There were surprises aplenty in Asia midweek with many of the fancied sides in round three of the 2010 FIFA World Cup South Africa™ qualifiers failing to pick up expected victories.

Press reaction to the night of shocks and disappointments, which saw little in the way of goals in the key games, varied markedly from country to country. The stand-out matches between China PR and Group 1 favourites Australia and the Korean derby between Korea DPR and Korea Republic both ended in goalless draws, while Japan were stunned 1-0 away to Bahrain.

Middlesbrough goalkeeper Mark Schwarzer was the hero for the Socceroos, pulling off a stunning save in the 88 th minute from Shao Jiayi's penalty kick to preserve the Aussies' unbeaten record.

The Sydney Morning Herald was far from despondent with the result, leading with the headline: "Great leap forward in the long march to 2010."

"It's all positive for Australia after a gutsy draw against China in Kunming last night, the priceless result laying a strong foundation for a successful World Cup campaign," the paper went on to say. "It was certainly a point gained by Australia, who fielded four players - Vince Grella, Holman, North and Michael Beauchamp - who weren't part of last month's opening qualifier against Qatar."

The Chinese press could not hide their disappointment at missing a golden opportunity to defeat their group rivals, but still had words of encouragement for their side.

"China will still have high hopes if they prevail in the next head-to-head with Qatar," the Soccer newspaper said. "The next game on 2 June against Qatar is a must-win because if we lose, Qatar will head into the next back-to-back with four points and a clear mental edge."

China Sports Daily, for its part, quoted coach Vladimir Petrovic as saying: "We drew against two strong group rivals and we're still on track. And based on the performances in the opening two games, the team are more than capable of winning the next matches, so we're still hopeful of qualifying from this section."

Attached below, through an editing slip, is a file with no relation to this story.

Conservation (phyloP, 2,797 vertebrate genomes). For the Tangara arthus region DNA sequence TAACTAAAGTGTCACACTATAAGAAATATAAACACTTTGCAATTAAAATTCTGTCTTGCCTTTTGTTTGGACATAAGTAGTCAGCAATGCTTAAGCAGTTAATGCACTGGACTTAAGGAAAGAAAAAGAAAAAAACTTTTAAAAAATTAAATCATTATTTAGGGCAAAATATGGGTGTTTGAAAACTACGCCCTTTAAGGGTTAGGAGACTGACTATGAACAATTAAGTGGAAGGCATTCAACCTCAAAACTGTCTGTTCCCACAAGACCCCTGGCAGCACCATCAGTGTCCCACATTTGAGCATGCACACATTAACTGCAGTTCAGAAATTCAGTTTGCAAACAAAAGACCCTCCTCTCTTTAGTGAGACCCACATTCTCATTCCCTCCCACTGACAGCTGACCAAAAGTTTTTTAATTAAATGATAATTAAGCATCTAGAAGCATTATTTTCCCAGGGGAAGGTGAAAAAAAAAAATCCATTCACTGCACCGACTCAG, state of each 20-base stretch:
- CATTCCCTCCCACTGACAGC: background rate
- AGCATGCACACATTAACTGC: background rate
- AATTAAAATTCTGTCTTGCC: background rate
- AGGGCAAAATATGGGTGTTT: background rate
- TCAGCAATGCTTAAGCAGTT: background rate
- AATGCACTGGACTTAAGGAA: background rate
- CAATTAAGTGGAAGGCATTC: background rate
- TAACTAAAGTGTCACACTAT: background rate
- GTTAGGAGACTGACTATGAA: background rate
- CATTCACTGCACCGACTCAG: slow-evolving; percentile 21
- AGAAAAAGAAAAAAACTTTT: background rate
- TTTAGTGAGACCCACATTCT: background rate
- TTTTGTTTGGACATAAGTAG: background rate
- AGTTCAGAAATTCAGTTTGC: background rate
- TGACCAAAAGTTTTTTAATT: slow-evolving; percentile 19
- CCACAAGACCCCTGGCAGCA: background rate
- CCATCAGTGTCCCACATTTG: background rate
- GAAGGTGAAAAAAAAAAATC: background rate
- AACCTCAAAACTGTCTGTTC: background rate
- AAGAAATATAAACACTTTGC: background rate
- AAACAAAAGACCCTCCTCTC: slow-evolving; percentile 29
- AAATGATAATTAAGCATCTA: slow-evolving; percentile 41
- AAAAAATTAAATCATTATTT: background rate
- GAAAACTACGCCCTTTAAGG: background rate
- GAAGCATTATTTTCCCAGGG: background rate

In contrast, the media in Korea Republic were deeply disappointed by their side's goalless draw, especially considering their dominant record against their Northern neighbours, against whom they have lost just once in 11 games.

Sports Seoul, led with "Disappointing performances of Premiership trio," and though it praised Manchester United's Park Ji-Sung for his frequent bursts down the line, it highlighted the ineffective performances of Fulham's Seol Ki-Hyeon and Tottenham Hotspur's Lee Young-Pyo.

"All in all, the trio seemed to have failed to adapt to an eight-hour time difference, which led to the lacklustre 0-0 draw," the paper said.

The report from the Yonhap News Agency was in a similar vein, raising further questions about the team's over-reliance on its foreign legion: "None of the six 'foreigners' performed well and linked properly with the players from the domestic league. They haven't played for their respective clubs on a regular basis, and long-distance flights and time differences have kept them from playing well. It's ironic that Huh cannot afford to exclude them from the squad, and to leave them on the bench once he's called them up."

In stark contrast, the Japanese media were hankering for the return of their overseas-based stars after being on the receiving end of a dismal away defeat to Bahrain, a Hubail A'ala strike after 77 minutes settling the tie.

All the major papers were quick to point out that it was that it was the first defeat of Takeshi Okada's second spell in charge of the Samurai Blue.

Nikkan Sports lamented Japan's lack of fire power and slammed the "surprising omission of [Naohiro] Takahara" and the "misfiring [Yoshito] Ogikubo and [Seiichiro] Maki" but did not dwell on the absence of Glasgow Celtic's Shunsuke Nakamura or Eintracht Frankfurt's Junichi Inamoto, saying: "Concern about where the team goes from here is greater than the three points lost."

Keiji Tamada, recalled after a long absence, told the sports paper: "The opposition were not strong, we were weak."

For its part, the Asahi Shimbun newspaper gave some historical context to the result, saying: "The last time Japan lost a qualifying match, apart from in the final round, was to North Korea in June 1989," and asked: "Where has Japanese football gone?"

The paper also criticised the tactics of coach Takeshi Okada, saying: "The ploy of trying to get behind the opposition with long balls went against us. Okada not only ripped apart the precise playing style implemented by [former] coach [Ivica] Osim, he missed an opportunity to impose his own." The national daily did not stop there either, telling its readers, "What was left didn't bear the slightest resemblance to what Japan is, and the ship may have started to stray off course."

Yet, as you would expect, there was great rejoicing in Bahrain, as it's Alayam newspaper reported: "The Bahrain National football team received royal congratulations from his majesty king Hamad ibn Isa al-Khalifah, King of Bahrain, following their historical victory 1-0 over Japan."

So, from journalistic criticism to kingly approval - the qualifiers for South Africa 2010 are having a huge impact on people from all walks of life.